A blog about horror movies that take place during Halloween or fall season and where to watch them. With posts containing movie news, trailers, official posters, fan art, poster collections, stills/screen captures, reviews, video mixtapes, short films, and vhs, dvd, blu-ray, 4K uhd covers.

Friday, July 12, 2024

Watch HALLOWEEN: RESURRECTION (2002) Full Film Free Now on PLUTO TV + Workprint, Reviews

Halloween: Resurrection is a 2002 American slasher film directed by Rick Rosenthal, who had also directed Halloween II in 1981. Larry Brand and Sean Hood devised the screenplay. The film is a direct sequel to Halloween H20: Twenty Years Later and the eighth installment overall in the Halloween franchise. It stars Busta Rhymes, Bianca Kajlich, Thomas Ian Nicholas, Ryan Merriman, Sean Patrick Thomas, Tyra Banks and Jamie Lee Curtis, with Brad Loree as the primary villain Michael Myers. This was the final installment of the H20 timeline of the Halloween franchise, which had just been rebooted with the previous film in 1998, before it was rebooted again in 2007 and again in 2018. The film follows Myers continuing his murderous rampage in his hometown of Haddonfield when his childhood house is used for a live internet horror show.

IMDb.com SYNOSPIS: Three years after he last terrorized his sister, Michael Myers confronts her again, before traveling to Haddonfield to deal with the cast and crew of a reality show which is being broadcast from his old home.

IMDb.com STORYLINE: Serial Killer Michael Myers is not finished with Laurie Strode, and their rivalry finally comes to an end. But is this the last we see of Myers? Freddie Harris and Nora Winston are reality programmers at DangerTainment, and are planning to send a group of 6 thrill-seeking teenagers into the childhood home of Myers. Cameras are placed all over the house and no one can get out of the house... and then Michael arrives home!

RELEASE: Halloween: Resurrection was released on this day July 12, 2002, and was critically panned, with many considering it an unnecessary sequel to Halloween H20. Many critics have deemed it to be one of the worst films in the Halloween franchise. The film also underperformed at the box office, only grossing $37.6 million worldwide against a $15 million budget. Although another sequel was planned to follow Resurrection, the next film in the franchise became Halloween, a 2007 remake directed by Rob Zombie.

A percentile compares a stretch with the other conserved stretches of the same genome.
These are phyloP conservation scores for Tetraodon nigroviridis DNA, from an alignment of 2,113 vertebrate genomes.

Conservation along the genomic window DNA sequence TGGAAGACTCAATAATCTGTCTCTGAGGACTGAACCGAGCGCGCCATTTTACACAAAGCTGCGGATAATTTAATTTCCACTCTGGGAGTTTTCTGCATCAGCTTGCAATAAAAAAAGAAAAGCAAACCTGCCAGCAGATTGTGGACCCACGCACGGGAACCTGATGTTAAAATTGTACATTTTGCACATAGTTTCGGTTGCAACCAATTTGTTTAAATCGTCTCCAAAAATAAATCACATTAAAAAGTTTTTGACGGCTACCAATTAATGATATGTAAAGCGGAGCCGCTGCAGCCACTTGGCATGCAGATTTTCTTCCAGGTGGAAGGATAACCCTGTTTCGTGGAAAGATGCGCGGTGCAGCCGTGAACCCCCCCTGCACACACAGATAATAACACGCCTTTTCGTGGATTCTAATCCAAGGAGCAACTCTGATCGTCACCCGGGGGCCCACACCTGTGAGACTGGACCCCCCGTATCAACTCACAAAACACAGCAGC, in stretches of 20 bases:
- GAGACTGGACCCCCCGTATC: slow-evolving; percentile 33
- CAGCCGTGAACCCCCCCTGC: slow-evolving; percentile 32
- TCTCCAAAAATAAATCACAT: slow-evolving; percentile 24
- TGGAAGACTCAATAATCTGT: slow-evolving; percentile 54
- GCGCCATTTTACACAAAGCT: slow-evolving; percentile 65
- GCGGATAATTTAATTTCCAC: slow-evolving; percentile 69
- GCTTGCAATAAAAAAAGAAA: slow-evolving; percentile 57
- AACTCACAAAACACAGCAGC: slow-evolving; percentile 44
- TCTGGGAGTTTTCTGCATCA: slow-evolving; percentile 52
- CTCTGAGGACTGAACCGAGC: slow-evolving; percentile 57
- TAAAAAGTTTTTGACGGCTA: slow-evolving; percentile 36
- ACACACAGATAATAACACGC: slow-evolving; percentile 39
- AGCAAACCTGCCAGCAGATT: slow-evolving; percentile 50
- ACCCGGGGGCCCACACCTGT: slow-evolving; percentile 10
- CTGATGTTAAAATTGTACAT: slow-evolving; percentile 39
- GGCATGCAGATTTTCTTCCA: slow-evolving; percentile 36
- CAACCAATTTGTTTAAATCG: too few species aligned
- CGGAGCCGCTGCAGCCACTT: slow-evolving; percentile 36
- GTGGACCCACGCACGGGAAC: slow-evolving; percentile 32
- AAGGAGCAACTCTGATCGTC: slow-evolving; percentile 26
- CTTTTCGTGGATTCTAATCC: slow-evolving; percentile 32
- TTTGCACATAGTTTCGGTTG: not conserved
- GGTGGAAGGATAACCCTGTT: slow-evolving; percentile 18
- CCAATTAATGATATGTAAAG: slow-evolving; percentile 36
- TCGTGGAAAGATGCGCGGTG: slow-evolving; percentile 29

MUSIC: The score for Halloween: Resurrection was composed by Danny Lux. The score incorporates electro-acoustic instrumentation with roots in synthesizer-heavy scores of the early 1980s. The film also features several rap and hip-hop songs. In direct contrast to general critical reviews of the film, some assessments of its sound and theme music have been praising. For example, critic Steve Newton complimented the film's "creepy" and "unsettling" revival of the original iconic theme, while criticizing the film itself, as well as the rap tracks included.

HOME MEDIA: Halloween: Resurrection was released on VHS and DVD on December 10, 2002, which includes a web cam special using as found footage featuring the film's characters are set inside of Michael Myers' haunted house with alternate and deleted scenes...read more at wikipedia.org

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Halloween The Homecoming (Resurrection) FULL Workprint [2002]:


Halloween The Homecoming (Resurrection) Workprint cut up in this YouTube Playlist:


Halloween: Resurrection "Homecoming" Workprint - What's Different?


Fan art poster by @thedarkonesposters:

JACK-O's REVIEW: When I first watched this I hated what they did with Laurie Strode in the begining and also hated they changed the ending of H20 but I acutally liked the rest of the film. Though at first I found Busta Ryhmes and Tyra Banks cringy I now enjoy rewatching and accept the whole film and I love that line "Trick or Treat Motha Fucka!"